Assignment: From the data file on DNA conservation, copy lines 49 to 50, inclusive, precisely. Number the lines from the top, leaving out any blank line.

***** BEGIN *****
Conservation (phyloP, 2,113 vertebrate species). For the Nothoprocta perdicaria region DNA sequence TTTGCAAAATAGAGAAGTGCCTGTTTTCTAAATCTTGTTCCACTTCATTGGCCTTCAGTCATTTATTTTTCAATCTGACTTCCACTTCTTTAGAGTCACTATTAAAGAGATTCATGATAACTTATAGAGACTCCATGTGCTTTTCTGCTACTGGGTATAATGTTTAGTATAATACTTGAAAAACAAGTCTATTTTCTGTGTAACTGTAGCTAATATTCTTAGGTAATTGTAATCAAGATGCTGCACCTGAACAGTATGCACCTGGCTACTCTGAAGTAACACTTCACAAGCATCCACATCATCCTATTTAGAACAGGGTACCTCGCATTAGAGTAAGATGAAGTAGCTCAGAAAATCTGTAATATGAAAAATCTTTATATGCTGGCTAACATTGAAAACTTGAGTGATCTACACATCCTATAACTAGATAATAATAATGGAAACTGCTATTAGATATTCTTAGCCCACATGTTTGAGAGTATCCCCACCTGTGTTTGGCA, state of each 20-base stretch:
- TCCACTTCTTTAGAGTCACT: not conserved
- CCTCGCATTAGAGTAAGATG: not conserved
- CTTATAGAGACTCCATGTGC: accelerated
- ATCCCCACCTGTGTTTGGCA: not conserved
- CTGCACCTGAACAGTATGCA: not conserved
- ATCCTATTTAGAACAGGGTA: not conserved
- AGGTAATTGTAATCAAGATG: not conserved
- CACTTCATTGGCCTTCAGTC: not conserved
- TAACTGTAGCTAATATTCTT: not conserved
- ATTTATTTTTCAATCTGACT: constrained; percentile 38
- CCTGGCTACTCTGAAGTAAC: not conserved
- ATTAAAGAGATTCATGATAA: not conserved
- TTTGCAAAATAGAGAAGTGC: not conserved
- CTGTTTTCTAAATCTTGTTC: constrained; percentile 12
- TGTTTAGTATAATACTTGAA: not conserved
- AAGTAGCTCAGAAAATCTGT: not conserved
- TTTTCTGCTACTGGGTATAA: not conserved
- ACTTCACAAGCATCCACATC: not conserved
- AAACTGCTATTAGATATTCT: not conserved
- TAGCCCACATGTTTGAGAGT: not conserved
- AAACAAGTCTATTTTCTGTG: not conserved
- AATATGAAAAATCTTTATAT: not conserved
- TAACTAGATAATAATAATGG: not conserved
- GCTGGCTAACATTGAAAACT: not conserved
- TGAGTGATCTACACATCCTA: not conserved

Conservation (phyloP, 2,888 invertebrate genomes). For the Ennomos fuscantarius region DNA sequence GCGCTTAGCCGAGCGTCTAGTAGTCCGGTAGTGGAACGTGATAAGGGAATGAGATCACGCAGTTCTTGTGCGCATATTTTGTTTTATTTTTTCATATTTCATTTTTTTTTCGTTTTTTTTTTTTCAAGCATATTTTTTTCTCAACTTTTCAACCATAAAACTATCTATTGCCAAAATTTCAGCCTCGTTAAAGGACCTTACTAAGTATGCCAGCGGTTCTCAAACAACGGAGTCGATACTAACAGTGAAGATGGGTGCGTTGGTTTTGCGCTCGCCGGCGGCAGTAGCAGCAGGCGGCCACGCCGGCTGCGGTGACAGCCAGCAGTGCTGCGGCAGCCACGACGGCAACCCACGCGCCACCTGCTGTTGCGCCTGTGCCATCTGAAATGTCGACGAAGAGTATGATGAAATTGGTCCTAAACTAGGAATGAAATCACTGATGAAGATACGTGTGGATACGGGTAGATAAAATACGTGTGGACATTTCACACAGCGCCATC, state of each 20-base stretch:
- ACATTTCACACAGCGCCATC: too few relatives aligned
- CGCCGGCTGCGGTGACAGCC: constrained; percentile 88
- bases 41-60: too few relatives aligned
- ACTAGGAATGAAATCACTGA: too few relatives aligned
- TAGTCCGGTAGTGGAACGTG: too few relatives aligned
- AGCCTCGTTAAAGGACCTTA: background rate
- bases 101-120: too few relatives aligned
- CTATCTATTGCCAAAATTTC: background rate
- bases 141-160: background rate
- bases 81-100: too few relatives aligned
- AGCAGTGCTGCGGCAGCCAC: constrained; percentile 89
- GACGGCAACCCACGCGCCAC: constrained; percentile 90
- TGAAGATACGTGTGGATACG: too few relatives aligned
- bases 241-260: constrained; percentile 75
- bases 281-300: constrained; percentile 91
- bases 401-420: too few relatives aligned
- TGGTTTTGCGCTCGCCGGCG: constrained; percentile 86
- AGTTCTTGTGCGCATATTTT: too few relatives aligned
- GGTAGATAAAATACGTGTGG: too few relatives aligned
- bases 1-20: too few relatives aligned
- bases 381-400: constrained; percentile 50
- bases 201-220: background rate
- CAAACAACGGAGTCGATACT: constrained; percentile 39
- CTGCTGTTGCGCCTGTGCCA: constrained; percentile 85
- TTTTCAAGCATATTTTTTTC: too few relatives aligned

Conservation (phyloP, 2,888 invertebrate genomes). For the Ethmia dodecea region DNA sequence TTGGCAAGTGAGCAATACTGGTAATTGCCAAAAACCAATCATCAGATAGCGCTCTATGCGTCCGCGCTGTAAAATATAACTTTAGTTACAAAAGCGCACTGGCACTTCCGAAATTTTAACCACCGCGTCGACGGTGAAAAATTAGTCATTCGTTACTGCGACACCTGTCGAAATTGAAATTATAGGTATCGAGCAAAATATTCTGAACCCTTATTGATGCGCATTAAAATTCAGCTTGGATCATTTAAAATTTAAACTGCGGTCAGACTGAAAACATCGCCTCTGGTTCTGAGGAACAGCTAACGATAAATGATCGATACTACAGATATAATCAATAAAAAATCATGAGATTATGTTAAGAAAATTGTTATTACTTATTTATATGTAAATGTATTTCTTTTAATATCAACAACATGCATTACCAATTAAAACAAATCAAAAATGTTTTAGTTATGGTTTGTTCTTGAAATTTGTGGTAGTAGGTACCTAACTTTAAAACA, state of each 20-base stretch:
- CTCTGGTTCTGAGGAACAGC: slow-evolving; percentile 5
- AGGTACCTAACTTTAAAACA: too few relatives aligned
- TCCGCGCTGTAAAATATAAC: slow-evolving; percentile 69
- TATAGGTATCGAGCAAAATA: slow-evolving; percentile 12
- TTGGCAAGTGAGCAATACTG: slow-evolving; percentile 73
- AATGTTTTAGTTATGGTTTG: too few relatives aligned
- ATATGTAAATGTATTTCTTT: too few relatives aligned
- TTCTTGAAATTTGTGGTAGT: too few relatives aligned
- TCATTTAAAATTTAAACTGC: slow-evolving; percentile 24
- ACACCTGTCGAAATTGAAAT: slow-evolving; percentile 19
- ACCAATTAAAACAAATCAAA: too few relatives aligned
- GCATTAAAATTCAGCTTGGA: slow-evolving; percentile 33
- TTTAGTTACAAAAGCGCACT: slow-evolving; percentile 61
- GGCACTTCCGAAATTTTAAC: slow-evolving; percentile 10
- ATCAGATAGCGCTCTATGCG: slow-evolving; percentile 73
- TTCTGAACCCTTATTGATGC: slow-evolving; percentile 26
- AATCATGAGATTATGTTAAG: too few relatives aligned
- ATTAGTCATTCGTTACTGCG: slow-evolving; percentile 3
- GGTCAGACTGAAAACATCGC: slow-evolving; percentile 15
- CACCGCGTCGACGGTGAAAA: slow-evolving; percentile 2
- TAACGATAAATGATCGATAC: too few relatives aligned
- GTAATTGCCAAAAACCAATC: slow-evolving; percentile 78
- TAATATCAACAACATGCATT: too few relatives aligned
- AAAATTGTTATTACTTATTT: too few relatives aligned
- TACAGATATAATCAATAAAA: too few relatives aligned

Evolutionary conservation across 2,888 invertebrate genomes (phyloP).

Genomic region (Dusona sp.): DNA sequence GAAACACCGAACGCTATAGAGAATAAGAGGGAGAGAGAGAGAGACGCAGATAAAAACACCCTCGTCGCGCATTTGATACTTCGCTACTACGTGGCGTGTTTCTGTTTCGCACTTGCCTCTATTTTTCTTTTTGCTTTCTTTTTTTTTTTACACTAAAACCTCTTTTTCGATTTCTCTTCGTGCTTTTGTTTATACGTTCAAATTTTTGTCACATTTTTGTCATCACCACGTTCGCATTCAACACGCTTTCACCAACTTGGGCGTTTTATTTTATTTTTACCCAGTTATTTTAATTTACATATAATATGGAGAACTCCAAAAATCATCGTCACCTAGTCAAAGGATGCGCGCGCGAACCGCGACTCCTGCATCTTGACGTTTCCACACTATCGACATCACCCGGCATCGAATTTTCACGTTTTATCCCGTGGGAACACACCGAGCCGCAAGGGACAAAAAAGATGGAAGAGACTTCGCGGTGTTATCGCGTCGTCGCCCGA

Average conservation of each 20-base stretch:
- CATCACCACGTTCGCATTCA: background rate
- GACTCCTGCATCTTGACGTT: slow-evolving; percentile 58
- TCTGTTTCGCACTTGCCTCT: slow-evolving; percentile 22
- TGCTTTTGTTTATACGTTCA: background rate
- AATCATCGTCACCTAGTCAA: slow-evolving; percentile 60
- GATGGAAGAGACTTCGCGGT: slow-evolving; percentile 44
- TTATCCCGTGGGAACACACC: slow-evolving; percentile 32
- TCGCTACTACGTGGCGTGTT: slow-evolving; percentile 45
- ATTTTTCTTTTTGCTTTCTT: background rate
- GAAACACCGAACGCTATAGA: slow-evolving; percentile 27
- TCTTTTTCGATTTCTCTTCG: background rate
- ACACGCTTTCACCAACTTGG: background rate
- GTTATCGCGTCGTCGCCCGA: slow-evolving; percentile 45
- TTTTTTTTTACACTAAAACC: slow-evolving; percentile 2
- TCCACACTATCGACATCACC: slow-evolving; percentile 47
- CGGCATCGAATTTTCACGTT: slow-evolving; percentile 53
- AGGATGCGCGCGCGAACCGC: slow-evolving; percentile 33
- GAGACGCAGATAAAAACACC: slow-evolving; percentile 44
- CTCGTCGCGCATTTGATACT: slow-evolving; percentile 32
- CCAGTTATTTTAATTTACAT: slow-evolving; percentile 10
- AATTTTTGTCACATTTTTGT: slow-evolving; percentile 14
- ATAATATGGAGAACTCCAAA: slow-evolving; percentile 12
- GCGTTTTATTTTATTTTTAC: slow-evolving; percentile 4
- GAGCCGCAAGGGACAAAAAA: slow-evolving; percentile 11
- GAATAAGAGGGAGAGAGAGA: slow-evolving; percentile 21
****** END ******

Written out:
- bases 201-220: background rate
- CAAACAACGGAGTCGATACT: constrained; percentile 39